OBJECTIVES OF THE BANKRUPTCY PROCESS
Midland Funding argues that disallowing claims for time-barred debts in bankruptcy proceedings would undercut central objectives of the Bankruptcy Code, such as collectively addressing all claims against the bankruptcy estate and providing the debtor with a fresh start. Midland Funding points out that if time-barred debts are excluded from bankruptcy proceedings, these debts will not be discharged and the relevant creditors could continue contacting the debtor and attempting to collect the debt when the bankruptcy proceedings end. According to Midland Funding, this robs the debtor of her fresh start following the bankruptcy process. The Chamber of Commerce also contends in support of Midland Funding that the main beneficiaries of disallowing claims for time-barred debts from bankruptcy proceedings would be a small group of plaintiffs’ lawyers in the FDCPA litigation business. The Chamber of Commerce claims that attorneys’ fees make up a significant amount of the costs for these suits and that the number of plaintiffs bringing FDCPA suits in federal court has grown by nearly 900% since 2001. Alternatively, Midland Funding argues that the FDCPA should not be read to apply in the bankruptcy context. Midland Funding contends that Congress did not indicate any intent for the FDCPA to interfere with the “delicate balance” of bankruptcy proceedings. .
However, Aleida Johnson and supporting amici claim that disallowing claims for time-barred debts is in line with the objectives of the Bankruptcy Code, since the goal of the bankruptcy process is to collectively address all of the debtor’s legal obligations. Since time-barred debts will never mature, Johnson and amici contend that concerns about creditors disrupting the debtor’s fresh start by later attempting to collect them are irrelevant. Johnson also argues that the statute of limitations provides the debtor with a fresh start. Furthermore, Johnson and amici assert that objecting to stale claims wastes judicial resources. The National Association of Consumer Bankruptcy Attorneys et al. argue that an increase in the number of claims for time-barred debts will essentially impose a tax on the entire bankruptcy system that will increase debtors’ fees. Additionally, Johnson and amici allege that filing a proof of claim for a time-barred debt is unjust, unfair, and out of line with normal standards of good faith Johnson and supporting amici contend that the business model of organizations like Midland Funding is to take advantage of malfunctions in the legal system and to attempt to fool debtors into paying back stale claims to the detriment of legitimate creditors.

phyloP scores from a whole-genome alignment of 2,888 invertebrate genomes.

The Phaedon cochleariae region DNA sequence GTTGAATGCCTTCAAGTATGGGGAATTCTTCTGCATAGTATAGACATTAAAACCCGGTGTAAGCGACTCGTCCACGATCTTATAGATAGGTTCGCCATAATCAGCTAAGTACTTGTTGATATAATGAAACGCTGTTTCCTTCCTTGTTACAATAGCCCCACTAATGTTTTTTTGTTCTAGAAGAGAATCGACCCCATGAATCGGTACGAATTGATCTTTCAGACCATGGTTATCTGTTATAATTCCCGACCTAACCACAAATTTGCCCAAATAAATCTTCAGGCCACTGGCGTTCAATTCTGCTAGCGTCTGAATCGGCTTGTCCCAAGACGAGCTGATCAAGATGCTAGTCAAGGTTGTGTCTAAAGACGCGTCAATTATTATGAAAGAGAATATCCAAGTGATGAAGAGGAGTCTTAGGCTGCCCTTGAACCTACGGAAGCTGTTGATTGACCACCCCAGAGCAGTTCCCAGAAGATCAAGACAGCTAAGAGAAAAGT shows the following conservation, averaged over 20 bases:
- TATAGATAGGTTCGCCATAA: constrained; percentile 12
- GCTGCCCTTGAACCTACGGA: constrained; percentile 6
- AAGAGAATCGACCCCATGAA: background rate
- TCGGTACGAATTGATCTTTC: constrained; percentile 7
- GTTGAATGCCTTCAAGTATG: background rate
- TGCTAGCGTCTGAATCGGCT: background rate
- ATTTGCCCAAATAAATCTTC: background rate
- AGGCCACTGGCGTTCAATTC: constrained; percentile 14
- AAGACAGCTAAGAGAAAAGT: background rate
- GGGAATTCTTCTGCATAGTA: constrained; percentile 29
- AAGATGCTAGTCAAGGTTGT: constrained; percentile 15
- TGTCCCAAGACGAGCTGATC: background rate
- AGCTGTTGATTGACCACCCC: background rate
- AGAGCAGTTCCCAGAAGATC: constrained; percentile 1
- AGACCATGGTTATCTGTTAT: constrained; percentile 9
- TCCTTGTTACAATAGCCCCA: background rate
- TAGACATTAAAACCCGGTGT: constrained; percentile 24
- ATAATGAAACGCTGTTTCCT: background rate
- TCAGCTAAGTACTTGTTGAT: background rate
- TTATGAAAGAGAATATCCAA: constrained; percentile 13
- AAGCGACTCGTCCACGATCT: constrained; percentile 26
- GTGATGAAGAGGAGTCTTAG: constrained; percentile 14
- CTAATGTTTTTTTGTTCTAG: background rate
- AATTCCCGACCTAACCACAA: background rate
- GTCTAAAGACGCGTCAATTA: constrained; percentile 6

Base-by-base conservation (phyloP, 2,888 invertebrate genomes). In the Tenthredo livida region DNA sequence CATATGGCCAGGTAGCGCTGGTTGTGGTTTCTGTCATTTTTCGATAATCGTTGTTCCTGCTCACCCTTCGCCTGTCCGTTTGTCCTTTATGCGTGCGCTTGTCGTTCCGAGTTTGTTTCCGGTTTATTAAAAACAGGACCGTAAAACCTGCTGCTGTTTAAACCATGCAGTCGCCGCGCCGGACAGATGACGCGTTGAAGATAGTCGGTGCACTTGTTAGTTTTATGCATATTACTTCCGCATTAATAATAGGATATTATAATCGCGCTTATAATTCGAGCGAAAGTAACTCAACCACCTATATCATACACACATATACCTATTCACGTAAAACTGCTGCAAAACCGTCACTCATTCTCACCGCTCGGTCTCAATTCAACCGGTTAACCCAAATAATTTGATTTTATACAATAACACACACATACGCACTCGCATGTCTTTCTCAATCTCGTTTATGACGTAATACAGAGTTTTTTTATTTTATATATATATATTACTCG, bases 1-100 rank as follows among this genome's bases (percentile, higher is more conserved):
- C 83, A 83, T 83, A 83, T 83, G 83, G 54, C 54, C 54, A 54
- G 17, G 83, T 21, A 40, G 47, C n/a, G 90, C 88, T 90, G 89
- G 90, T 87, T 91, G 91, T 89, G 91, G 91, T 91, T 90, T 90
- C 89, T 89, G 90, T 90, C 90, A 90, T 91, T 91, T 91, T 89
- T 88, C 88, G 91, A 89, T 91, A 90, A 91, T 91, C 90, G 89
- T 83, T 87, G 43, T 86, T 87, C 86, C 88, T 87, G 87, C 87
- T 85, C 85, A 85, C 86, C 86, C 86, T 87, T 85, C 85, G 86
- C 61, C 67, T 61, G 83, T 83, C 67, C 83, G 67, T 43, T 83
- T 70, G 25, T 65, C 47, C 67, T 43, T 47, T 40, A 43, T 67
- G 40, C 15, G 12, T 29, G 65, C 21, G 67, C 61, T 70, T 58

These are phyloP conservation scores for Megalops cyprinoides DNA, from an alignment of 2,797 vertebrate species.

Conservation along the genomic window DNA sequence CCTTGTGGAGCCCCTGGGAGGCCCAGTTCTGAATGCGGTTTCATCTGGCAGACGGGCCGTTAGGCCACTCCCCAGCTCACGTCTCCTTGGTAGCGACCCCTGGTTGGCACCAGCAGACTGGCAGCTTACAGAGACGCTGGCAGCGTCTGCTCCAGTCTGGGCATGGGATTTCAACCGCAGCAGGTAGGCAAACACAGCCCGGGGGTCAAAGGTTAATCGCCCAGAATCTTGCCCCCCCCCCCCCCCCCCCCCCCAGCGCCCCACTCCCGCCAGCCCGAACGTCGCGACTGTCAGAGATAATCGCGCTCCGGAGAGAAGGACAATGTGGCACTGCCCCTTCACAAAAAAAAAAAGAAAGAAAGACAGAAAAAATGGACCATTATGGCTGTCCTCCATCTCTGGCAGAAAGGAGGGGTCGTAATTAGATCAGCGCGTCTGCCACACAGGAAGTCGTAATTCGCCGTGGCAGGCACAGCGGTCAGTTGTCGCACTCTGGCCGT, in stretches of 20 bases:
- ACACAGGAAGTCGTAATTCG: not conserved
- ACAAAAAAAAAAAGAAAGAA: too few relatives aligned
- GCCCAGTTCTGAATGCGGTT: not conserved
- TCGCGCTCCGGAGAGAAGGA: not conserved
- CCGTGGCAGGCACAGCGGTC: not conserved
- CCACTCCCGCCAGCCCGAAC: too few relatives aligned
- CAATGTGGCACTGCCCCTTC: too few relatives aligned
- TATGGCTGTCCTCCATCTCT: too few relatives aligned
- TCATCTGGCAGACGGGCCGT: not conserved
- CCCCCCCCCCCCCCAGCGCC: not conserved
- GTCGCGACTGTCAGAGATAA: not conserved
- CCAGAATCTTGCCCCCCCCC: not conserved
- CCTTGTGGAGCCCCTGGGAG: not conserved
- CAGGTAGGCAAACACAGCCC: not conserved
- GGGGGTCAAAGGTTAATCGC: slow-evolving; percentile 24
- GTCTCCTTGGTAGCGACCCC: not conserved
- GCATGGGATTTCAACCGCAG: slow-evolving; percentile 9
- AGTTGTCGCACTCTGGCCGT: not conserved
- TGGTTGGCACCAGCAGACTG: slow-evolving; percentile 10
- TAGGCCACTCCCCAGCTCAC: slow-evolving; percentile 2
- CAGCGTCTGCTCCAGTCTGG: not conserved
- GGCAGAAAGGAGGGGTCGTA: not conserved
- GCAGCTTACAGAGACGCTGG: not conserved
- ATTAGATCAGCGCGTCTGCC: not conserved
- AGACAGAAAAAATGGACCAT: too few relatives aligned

HARM TO DEBTORS
Midland Funding and supporting amici contend that allowing creditors to file claims for time-barred debts in bankruptcy proceedings would not harm debtors, since most debtors end up repaying less than 100% of their debts according to repayment plans based on their projected incomes. Consequently, any extra money that the debtor would owe to repay a time-barred debt would merely affect the amount he repays to other creditors, rather than the total amount of money he owes. Furthermore, DBA International, Inc. points out that the bankruptcy process already contains many safeguards to protect debtors from unfair claims. For example, the Bankruptcy Code contains remedies for noncompliant claims and provides for sanctions for frivolous pleadings and motions.
ACA International (“ACA”) contends that courts should recognize that debt collection is an important industry in our society that we should not over-deter or discourage. ACA points out that debt collectors play the important role of helping businesses collect payment for services rendered. ACA also contends that debtors often want to resolve debts—even those that may be time-barred—for many reasons. For instance, many debtors feel a moral obligation to repay their debts. ACA argues that disallowing claims for time-barred debts will over-deter creditors from attempting to collect rightfully owed debts by forcing them to choose between filing a proof of claim and risking FCDPA liability or being excluded from the bankruptcy process.
However, Johnson argues that it is nonsensical to claim that creditors have a right to file stale claims, because Congress provided that debtors can object to such claims. Johnson contends that it would be a pointless exercise to allow creditors to file stale claims since debtors possess a directly opposing right. Johnson also contends that filing time-barred claims does harm debtors, since many bankruptcy plans fail and leave the debtor having to repay his debts in full. Additionally, paying funds to satisfy stale debts reduces the ability of the debtor to repay legitimate debts.
- Tim Bauer, Eleventh Circuit Court of Appeals Determines that a “Debt Collector” filing a Bankruptcy Court Proof of Claim on a Time-Barred Account is an FDCPA Violation, insideARM (May 25, 2016).
- Sarah Chaney & Jacqueline Palank, Supreme Court Agrees to Hear Debt-Collection Cases, Wall Street Journal (October 12, 2016).
- Daniel Gill, SCOTUS Asked to Hear Two Cases on Stale Claims in Bankruptcy, Bloomberg BNA (September 23, 2016).